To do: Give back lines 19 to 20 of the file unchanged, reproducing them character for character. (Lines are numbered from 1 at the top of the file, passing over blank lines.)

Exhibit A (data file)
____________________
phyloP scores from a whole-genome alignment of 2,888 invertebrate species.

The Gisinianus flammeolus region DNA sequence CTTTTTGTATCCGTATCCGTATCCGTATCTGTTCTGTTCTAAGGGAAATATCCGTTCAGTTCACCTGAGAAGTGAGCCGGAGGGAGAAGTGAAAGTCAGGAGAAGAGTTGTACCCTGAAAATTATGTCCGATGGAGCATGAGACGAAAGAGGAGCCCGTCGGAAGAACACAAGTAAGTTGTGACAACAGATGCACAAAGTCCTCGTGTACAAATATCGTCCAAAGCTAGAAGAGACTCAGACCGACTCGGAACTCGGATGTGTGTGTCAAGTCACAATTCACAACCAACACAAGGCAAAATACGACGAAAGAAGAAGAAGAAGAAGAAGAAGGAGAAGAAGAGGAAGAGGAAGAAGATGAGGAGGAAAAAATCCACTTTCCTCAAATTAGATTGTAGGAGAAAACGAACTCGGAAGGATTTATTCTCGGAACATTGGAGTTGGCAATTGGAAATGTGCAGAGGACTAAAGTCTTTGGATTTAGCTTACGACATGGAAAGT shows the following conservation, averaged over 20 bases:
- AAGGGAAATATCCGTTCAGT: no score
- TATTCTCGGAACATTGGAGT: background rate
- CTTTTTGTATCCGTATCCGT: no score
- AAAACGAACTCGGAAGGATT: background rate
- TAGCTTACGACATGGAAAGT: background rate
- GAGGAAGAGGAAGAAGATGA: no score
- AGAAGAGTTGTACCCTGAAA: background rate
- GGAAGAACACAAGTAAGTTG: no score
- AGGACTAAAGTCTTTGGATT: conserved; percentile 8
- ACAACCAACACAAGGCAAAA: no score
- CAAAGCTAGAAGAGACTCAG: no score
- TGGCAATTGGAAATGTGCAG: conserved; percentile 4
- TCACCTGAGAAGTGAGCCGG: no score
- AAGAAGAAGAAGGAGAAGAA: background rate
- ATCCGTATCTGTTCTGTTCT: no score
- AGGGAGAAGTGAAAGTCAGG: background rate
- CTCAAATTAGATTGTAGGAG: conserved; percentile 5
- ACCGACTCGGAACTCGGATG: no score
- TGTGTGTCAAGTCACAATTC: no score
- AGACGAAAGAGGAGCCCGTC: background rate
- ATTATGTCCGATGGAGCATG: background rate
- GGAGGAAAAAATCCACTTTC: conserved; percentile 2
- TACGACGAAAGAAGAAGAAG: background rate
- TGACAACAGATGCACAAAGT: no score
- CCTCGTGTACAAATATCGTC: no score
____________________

- CTCAAATTAGATTGTAGGAG: conserved; percentile 5
- ACCGACTCGGAACTCGGATG: no score